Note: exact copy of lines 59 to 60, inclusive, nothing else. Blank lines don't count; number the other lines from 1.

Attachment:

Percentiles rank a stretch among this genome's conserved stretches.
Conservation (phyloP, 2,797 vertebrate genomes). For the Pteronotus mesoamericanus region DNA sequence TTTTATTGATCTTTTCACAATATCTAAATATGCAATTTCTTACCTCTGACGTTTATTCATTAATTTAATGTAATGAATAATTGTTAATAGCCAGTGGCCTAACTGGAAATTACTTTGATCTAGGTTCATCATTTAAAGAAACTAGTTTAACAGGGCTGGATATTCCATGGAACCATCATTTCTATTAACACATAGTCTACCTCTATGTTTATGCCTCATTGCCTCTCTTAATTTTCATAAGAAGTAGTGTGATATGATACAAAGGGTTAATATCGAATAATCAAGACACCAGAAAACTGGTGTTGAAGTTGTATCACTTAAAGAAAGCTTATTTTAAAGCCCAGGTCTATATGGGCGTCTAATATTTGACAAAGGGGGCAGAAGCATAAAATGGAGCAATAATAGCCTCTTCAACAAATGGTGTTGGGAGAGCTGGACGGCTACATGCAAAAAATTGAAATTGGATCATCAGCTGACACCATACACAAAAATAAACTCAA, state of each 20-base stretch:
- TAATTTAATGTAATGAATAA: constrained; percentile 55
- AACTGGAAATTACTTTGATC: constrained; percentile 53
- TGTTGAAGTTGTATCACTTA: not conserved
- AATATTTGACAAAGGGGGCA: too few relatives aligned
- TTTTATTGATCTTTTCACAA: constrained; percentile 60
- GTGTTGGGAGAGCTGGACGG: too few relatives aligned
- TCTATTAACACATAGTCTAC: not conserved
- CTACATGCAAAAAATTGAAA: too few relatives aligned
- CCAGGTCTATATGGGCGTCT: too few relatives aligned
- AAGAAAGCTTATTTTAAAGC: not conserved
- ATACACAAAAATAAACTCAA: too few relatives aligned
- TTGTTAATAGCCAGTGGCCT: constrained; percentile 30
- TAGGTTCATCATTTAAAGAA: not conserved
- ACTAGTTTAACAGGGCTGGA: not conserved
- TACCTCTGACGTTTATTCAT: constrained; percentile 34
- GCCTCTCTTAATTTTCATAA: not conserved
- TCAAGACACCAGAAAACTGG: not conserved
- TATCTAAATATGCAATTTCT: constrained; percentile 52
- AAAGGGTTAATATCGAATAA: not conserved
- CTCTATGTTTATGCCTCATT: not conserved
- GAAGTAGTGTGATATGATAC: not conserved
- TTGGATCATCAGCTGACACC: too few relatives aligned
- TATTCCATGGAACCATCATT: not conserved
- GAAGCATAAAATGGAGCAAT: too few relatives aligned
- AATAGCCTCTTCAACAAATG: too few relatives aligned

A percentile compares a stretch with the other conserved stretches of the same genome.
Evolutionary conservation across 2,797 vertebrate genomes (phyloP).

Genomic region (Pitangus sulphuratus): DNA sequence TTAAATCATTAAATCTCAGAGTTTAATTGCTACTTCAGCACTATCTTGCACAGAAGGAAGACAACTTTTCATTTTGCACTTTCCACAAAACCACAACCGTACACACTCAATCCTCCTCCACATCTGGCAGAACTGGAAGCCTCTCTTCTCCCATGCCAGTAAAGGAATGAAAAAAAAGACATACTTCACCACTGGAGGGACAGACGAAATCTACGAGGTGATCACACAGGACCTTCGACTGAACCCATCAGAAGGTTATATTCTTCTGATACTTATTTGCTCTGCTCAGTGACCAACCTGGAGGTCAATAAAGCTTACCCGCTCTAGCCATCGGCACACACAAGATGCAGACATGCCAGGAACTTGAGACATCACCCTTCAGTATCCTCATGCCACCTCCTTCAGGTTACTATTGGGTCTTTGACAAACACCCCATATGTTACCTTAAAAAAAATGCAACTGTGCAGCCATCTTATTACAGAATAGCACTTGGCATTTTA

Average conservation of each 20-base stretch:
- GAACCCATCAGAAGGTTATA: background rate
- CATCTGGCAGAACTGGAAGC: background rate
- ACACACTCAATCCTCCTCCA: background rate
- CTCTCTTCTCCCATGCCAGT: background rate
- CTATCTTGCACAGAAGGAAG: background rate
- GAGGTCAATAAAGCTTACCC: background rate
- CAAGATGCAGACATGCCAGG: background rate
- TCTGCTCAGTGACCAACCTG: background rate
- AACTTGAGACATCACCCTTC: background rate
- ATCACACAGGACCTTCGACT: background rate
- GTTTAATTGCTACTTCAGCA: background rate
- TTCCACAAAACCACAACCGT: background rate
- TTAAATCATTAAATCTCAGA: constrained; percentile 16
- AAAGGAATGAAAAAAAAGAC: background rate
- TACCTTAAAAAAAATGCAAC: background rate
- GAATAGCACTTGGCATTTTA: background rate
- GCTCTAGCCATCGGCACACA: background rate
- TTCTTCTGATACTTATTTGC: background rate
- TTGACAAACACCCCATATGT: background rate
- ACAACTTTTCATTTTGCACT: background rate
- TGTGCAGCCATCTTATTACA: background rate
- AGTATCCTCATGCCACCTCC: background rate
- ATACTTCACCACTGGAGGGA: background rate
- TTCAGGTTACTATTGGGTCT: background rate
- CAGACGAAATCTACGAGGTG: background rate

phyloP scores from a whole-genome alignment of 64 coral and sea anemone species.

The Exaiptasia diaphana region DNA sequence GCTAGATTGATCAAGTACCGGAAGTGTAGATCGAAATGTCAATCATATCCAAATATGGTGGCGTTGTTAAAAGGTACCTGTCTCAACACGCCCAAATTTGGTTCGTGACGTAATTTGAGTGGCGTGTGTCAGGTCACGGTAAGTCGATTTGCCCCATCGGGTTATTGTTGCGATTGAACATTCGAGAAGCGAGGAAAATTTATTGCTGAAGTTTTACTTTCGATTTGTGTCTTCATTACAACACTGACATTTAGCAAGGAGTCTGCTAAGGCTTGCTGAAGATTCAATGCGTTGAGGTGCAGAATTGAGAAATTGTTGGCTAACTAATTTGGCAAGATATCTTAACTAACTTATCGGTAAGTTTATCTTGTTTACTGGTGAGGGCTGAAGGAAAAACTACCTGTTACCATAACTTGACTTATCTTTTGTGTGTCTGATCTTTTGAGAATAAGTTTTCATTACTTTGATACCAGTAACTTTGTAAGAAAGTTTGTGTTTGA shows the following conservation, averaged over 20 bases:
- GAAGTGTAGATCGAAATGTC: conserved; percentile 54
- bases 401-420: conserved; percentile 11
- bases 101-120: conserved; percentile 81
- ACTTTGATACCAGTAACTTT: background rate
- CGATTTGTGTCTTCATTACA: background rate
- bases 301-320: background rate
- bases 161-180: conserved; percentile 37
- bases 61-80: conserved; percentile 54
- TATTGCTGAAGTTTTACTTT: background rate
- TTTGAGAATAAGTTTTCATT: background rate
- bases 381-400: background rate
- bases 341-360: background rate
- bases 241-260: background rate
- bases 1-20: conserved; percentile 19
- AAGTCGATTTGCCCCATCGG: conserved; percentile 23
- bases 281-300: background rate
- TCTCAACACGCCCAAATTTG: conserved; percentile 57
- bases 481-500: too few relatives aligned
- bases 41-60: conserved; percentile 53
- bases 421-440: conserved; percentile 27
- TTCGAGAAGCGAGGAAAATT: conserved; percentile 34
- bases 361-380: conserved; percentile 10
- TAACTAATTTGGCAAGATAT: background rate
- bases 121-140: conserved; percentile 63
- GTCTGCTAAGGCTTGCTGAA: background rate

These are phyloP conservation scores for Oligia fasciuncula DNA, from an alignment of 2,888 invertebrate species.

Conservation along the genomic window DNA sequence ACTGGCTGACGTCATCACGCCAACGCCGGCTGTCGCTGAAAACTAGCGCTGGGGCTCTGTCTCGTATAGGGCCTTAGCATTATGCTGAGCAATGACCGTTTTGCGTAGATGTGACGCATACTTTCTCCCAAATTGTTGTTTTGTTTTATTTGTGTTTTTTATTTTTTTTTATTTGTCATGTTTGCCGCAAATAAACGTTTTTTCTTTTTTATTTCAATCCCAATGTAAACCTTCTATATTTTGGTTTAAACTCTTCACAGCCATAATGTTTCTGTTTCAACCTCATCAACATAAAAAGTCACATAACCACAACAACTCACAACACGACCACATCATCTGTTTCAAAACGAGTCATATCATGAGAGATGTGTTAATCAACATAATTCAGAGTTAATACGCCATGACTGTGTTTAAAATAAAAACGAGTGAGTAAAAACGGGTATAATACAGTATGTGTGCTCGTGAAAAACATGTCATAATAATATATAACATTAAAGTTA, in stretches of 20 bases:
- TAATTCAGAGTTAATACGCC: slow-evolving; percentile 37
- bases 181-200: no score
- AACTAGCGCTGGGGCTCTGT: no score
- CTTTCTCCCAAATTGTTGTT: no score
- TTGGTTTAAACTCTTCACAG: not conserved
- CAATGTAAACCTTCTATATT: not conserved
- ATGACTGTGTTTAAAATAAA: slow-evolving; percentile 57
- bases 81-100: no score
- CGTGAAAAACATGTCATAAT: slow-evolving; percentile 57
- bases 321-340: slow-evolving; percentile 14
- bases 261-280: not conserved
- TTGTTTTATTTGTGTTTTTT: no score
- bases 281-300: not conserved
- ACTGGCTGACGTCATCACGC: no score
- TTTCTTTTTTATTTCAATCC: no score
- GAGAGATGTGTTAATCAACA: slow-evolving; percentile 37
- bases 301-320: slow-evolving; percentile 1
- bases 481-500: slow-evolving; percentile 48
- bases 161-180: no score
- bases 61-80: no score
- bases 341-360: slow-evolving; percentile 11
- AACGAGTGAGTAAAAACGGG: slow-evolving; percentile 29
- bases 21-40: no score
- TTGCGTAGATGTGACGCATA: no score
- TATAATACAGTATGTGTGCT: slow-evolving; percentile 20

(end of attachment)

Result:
- GAAGTGTAGATCGAAATGTC: conserved; percentile 54
- bases 401-420: conserved; percentile 11